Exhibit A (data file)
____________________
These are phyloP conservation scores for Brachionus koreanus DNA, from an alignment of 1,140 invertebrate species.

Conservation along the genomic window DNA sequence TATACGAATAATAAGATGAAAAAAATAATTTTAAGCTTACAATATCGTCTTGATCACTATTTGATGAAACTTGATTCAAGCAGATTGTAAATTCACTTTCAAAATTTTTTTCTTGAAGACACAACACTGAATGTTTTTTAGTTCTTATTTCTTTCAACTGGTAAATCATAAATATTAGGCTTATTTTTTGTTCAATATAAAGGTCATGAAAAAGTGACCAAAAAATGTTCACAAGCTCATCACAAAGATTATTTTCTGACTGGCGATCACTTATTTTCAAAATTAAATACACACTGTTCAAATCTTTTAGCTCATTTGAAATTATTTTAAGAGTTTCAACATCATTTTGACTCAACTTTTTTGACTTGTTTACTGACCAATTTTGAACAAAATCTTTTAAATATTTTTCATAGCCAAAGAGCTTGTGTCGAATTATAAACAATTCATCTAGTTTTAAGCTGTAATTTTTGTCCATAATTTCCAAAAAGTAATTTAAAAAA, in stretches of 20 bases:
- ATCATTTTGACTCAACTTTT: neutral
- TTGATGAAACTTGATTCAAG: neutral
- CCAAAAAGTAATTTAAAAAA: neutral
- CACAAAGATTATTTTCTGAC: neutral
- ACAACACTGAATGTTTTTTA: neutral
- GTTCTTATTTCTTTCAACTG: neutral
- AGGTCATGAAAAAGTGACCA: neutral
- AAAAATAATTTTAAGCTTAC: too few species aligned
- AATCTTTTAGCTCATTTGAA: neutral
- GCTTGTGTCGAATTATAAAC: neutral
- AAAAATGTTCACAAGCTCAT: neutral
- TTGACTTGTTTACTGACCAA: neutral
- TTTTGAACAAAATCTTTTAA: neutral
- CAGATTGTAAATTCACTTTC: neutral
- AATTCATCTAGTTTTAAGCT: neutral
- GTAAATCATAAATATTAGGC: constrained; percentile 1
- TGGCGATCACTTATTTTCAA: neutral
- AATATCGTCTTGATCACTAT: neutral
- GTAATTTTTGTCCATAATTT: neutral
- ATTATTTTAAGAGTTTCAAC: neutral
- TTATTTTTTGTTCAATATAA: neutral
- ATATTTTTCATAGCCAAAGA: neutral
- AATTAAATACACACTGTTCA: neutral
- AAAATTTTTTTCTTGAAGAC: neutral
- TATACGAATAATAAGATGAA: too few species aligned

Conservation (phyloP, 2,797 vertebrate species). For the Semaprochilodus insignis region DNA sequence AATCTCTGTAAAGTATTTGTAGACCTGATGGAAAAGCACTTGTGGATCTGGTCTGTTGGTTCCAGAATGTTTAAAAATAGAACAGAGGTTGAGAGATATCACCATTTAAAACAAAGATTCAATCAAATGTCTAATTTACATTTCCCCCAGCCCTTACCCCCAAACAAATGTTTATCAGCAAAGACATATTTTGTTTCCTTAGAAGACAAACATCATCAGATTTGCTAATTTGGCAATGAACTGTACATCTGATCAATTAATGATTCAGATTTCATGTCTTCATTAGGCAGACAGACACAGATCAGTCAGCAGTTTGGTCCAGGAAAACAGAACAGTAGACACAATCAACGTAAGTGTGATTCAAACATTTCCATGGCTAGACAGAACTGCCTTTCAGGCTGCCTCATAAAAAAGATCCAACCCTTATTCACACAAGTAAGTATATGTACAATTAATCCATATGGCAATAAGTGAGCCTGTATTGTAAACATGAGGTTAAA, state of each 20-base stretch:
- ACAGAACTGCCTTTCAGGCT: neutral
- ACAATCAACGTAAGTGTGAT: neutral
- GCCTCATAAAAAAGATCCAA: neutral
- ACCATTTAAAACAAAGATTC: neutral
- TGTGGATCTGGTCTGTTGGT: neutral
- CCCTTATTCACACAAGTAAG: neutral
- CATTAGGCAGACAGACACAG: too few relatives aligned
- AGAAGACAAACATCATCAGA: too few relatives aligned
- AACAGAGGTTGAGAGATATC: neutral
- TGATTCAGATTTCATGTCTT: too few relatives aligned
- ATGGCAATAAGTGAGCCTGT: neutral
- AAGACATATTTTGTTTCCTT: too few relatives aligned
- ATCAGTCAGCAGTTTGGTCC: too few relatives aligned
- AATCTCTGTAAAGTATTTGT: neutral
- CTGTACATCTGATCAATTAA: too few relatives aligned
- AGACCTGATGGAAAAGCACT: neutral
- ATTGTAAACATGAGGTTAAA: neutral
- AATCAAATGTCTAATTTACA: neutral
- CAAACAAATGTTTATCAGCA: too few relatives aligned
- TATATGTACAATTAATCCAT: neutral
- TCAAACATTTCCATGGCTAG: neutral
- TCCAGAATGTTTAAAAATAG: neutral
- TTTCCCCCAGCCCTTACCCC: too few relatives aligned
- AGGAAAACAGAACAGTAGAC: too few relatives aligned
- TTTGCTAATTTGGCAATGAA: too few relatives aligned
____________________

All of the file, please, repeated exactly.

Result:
These are phyloP conservation scores for Brachionus koreanus DNA, from an alignment of 1,140 invertebrate species.

Conservation along the genomic window DNA sequence TATACGAATAATAAGATGAAAAAAATAATTTTAAGCTTACAATATCGTCTTGATCACTATTTGATGAAACTTGATTCAAGCAGATTGTAAATTCACTTTCAAAATTTTTTTCTTGAAGACACAACACTGAATGTTTTTTAGTTCTTATTTCTTTCAACTGGTAAATCATAAATATTAGGCTTATTTTTTGTTCAATATAAAGGTCATGAAAAAGTGACCAAAAAATGTTCACAAGCTCATCACAAAGATTATTTTCTGACTGGCGATCACTTATTTTCAAAATTAAATACACACTGTTCAAATCTTTTAGCTCATTTGAAATTATTTTAAGAGTTTCAACATCATTTTGACTCAACTTTTTTGACTTGTTTACTGACCAATTTTGAACAAAATCTTTTAAATATTTTTCATAGCCAAAGAGCTTGTGTCGAATTATAAACAATTCATCTAGTTTTAAGCTGTAATTTTTGTCCATAATTTCCAAAAAGTAATTTAAAAAA, in stretches of 20 bases:
- ATCATTTTGACTCAACTTTT: neutral
- TTGATGAAACTTGATTCAAG: neutral
- CCAAAAAGTAATTTAAAAAA: neutral
- CACAAAGATTATTTTCTGAC: neutral
- ACAACACTGAATGTTTTTTA: neutral
- GTTCTTATTTCTTTCAACTG: neutral
- AGGTCATGAAAAAGTGACCA: neutral
- AAAAATAATTTTAAGCTTAC: too few species aligned
- AATCTTTTAGCTCATTTGAA: neutral
- GCTTGTGTCGAATTATAAAC: neutral
- AAAAATGTTCACAAGCTCAT: neutral
- TTGACTTGTTTACTGACCAA: neutral
- TTTTGAACAAAATCTTTTAA: neutral
- CAGATTGTAAATTCACTTTC: neutral
- AATTCATCTAGTTTTAAGCT: neutral
- GTAAATCATAAATATTAGGC: constrained; percentile 1
- TGGCGATCACTTATTTTCAA: neutral
- AATATCGTCTTGATCACTAT: neutral
- GTAATTTTTGTCCATAATTT: neutral
- ATTATTTTAAGAGTTTCAAC: neutral
- TTATTTTTTGTTCAATATAA: neutral
- ATATTTTTCATAGCCAAAGA: neutral
- AATTAAATACACACTGTTCA: neutral
- AAAATTTTTTTCTTGAAGAC: neutral
- TATACGAATAATAAGATGAA: too few species aligned

Conservation (phyloP, 2,797 vertebrate species). For the Semaprochilodus insignis region DNA sequence AATCTCTGTAAAGTATTTGTAGACCTGATGGAAAAGCACTTGTGGATCTGGTCTGTTGGTTCCAGAATGTTTAAAAATAGAACAGAGGTTGAGAGATATCACCATTTAAAACAAAGATTCAATCAAATGTCTAATTTACATTTCCCCCAGCCCTTACCCCCAAACAAATGTTTATCAGCAAAGACATATTTTGTTTCCTTAGAAGACAAACATCATCAGATTTGCTAATTTGGCAATGAACTGTACATCTGATCAATTAATGATTCAGATTTCATGTCTTCATTAGGCAGACAGACACAGATCAGTCAGCAGTTTGGTCCAGGAAAACAGAACAGTAGACACAATCAACGTAAGTGTGATTCAAACATTTCCATGGCTAGACAGAACTGCCTTTCAGGCTGCCTCATAAAAAAGATCCAACCCTTATTCACACAAGTAAGTATATGTACAATTAATCCATATGGCAATAAGTGAGCCTGTATTGTAAACATGAGGTTAAA, state of each 20-base stretch:
- ACAGAACTGCCTTTCAGGCT: neutral
- ACAATCAACGTAAGTGTGAT: neutral
- GCCTCATAAAAAAGATCCAA: neutral
- ACCATTTAAAACAAAGATTC: neutral
- TGTGGATCTGGTCTGTTGGT: neutral
- CCCTTATTCACACAAGTAAG: neutral
- CATTAGGCAGACAGACACAG: too few relatives aligned
- AGAAGACAAACATCATCAGA: too few relatives aligned
- AACAGAGGTTGAGAGATATC: neutral
- TGATTCAGATTTCATGTCTT: too few relatives aligned
- ATGGCAATAAGTGAGCCTGT: neutral
- AAGACATATTTTGTTTCCTT: too few relatives aligned
- ATCAGTCAGCAGTTTGGTCC: too few relatives aligned
- AATCTCTGTAAAGTATTTGT: neutral
- CTGTACATCTGATCAATTAA: too few relatives aligned
- AGACCTGATGGAAAAGCACT: neutral
- ATTGTAAACATGAGGTTAAA: neutral
- AATCAAATGTCTAATTTACA: neutral
- CAAACAAATGTTTATCAGCA: too few relatives aligned
- TATATGTACAATTAATCCAT: neutral
- TCAAACATTTCCATGGCTAG: neutral
- TCCAGAATGTTTAAAAATAG: neutral
- TTTCCCCCAGCCCTTACCCC: too few relatives aligned
- AGGAAAACAGAACAGTAGAC: too few relatives aligned
- TTTGCTAATTTGGCAATGAA: too few relatives aligned